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Uriel A Rosales
English 1302-P28
October 14, 2012

Iraq Conflict and Effects on the US veterans

Have you ever been stressed about little things during your daily life that are not worth the stress? Now imagine an Iraq veteran that came from a tough living environment and most of all a stressful environment not knowing if they were going to wake up the next day. The Iraq war, as many might know, has been one of the longest and most difficult wars that the USA has been a part of off all times. According to William Clark during his professional essay called The Real Reasons for the Upcoming War With Iraq: A Macroeconomic and Geostrategic Analysis of the Unspoken Truth he explains the main reasons for the war are the following: “One of the core reasons for this upcoming war is this administration’s goal of preventing further Organization of the Petroleum Exporting Countries (OPEC) momentum towards the euro as an oil transaction currency standard. However, in order to pre-empt OPEC, they need to gain geo-strategic control of Iraq along with its 2nd largest proven oil reserves.” Since this war has been imperative to the US economy, it has put our military service under pressure making it the most difficult, demanding and dangerous war for our soldiers more than ever. This causes negative effects on the majority of soldiers from Iraq which includes psychological, sociological, and even physical effects upon their lives. Taking this into consideration, many of the soldiers come back from Iraq with these problems and others not mentioned. Luis Alejandro Flores is one of those brave soldiers that put his life in danger for our country, but is now suffering the consequences of the transition from military to civilian life.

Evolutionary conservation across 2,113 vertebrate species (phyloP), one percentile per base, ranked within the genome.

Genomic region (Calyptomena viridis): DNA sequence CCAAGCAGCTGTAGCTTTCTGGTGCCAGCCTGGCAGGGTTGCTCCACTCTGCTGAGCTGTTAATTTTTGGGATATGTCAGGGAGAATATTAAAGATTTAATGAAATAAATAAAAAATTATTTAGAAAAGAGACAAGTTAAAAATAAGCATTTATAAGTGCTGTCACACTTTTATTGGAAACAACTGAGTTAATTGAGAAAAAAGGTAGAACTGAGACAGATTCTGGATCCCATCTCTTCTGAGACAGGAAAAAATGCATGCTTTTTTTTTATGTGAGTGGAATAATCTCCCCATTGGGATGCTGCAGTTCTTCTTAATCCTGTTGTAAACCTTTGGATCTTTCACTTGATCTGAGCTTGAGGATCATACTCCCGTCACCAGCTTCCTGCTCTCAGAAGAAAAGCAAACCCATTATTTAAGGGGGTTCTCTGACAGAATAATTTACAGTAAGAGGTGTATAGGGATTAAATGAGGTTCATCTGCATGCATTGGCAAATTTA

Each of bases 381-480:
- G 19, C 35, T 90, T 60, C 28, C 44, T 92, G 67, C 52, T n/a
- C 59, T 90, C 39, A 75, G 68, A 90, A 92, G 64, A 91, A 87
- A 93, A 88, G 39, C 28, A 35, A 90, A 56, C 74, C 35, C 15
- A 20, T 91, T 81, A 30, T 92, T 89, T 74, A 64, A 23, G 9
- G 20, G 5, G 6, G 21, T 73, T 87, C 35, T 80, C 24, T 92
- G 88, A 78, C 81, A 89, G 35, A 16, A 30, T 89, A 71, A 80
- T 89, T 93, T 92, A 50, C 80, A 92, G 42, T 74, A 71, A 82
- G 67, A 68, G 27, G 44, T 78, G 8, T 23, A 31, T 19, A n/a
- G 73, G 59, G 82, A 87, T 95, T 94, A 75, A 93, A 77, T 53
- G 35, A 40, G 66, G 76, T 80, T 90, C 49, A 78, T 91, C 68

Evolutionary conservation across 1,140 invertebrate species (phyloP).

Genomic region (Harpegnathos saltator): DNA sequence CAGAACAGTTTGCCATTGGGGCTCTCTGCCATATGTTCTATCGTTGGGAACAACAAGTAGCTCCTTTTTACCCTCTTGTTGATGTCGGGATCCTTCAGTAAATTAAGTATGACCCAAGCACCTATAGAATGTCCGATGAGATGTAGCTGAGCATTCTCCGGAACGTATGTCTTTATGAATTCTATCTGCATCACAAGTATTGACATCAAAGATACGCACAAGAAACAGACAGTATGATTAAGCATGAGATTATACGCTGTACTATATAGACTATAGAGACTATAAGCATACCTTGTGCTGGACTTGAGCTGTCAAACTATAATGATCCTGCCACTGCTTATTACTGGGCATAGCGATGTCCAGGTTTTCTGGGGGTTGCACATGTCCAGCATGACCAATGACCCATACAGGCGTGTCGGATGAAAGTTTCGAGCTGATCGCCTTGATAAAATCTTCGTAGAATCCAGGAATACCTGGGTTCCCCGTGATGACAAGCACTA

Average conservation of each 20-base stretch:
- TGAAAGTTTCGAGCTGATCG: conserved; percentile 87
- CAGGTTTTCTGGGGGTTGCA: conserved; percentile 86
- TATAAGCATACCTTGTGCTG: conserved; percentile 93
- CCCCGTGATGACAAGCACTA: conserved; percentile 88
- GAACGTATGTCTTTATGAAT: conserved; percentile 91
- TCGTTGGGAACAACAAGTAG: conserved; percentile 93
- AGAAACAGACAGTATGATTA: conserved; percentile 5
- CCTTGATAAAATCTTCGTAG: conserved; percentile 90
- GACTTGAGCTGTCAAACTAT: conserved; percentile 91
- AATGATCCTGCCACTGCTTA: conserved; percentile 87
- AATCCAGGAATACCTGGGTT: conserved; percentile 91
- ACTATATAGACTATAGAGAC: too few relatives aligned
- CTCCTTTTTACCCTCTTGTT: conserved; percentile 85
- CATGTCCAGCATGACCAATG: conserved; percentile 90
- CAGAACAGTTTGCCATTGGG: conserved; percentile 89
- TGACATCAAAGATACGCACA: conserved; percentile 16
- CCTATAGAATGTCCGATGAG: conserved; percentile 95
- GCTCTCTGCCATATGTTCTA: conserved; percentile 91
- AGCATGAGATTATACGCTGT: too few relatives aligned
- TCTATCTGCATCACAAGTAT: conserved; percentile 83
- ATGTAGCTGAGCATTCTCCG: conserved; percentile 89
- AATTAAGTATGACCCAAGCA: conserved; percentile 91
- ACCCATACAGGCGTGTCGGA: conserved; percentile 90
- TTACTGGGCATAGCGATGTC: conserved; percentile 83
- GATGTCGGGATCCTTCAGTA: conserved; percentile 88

During the time I was interviewing my cousin Luis Alejandro Flores, who was born March 20, 1991 and whom is currently 21 years old I discovered some of the post war effects that are now present in his life. Luis was born in McAllen, Texas but grew up most of his life in Sauk Prairie, Wisconsin and it was in Wisconsin during his high school years that he enlisted in the Army. Luis said during his interview “I was 17 when I enlisted, 19 when I was deployed to Iraq.” When asked about what was his motivation to join the army, his response was “to make something of myself, have a secure future and contribute to our society” and for most soldiers according to Marco O’Brien from the official website of the USA military called, the top ten reasons that people join the military are education, money, medical coverage, a career, travel, camaraderie, direction, real word skills, honor, and just because. Several of Luis’s reasons were those of the top ten, as he mentioned he wanted to make something of himself meaning that he wanted to gain a career and money through the army. When asked about how he felt of his decision in joining the army he said “the army was definitely a good decision; it helped me get my head on my shoulders,” once again reaffirming what O’Brien said, that soldiers such as Luis see the army as a way to get direction and real world skills.
As soon as Luis landed, he quickly learned that his training was nothing in comparison to what now was his new life as a solider. It was harder; it required him to go through more mental and emotional tasks that up until than he had never experience. I asked Luis about his initial thoughts when he first arrived to Iraq, Luis recalls “when I arrived to Iraq, it was a whole other story. That’s when things went from being in training simulations to real life situations, and decision making.” He said it reminded him of the feelings he got when he arrived to basic training but ten times worst, he explained those feelings that he got in basic training “I took a bus to get to my basic training. As soon as the bus stopped a big nigger got on the bus and started yelling at us. I was carrying a whole bunch of bags, and it was hard to maneuver around. I remember thinking, what the hell did I get into. Hahaha!,” although they had train them with intense techniques as I was able to see by this answer, being at war was different and not in a good way.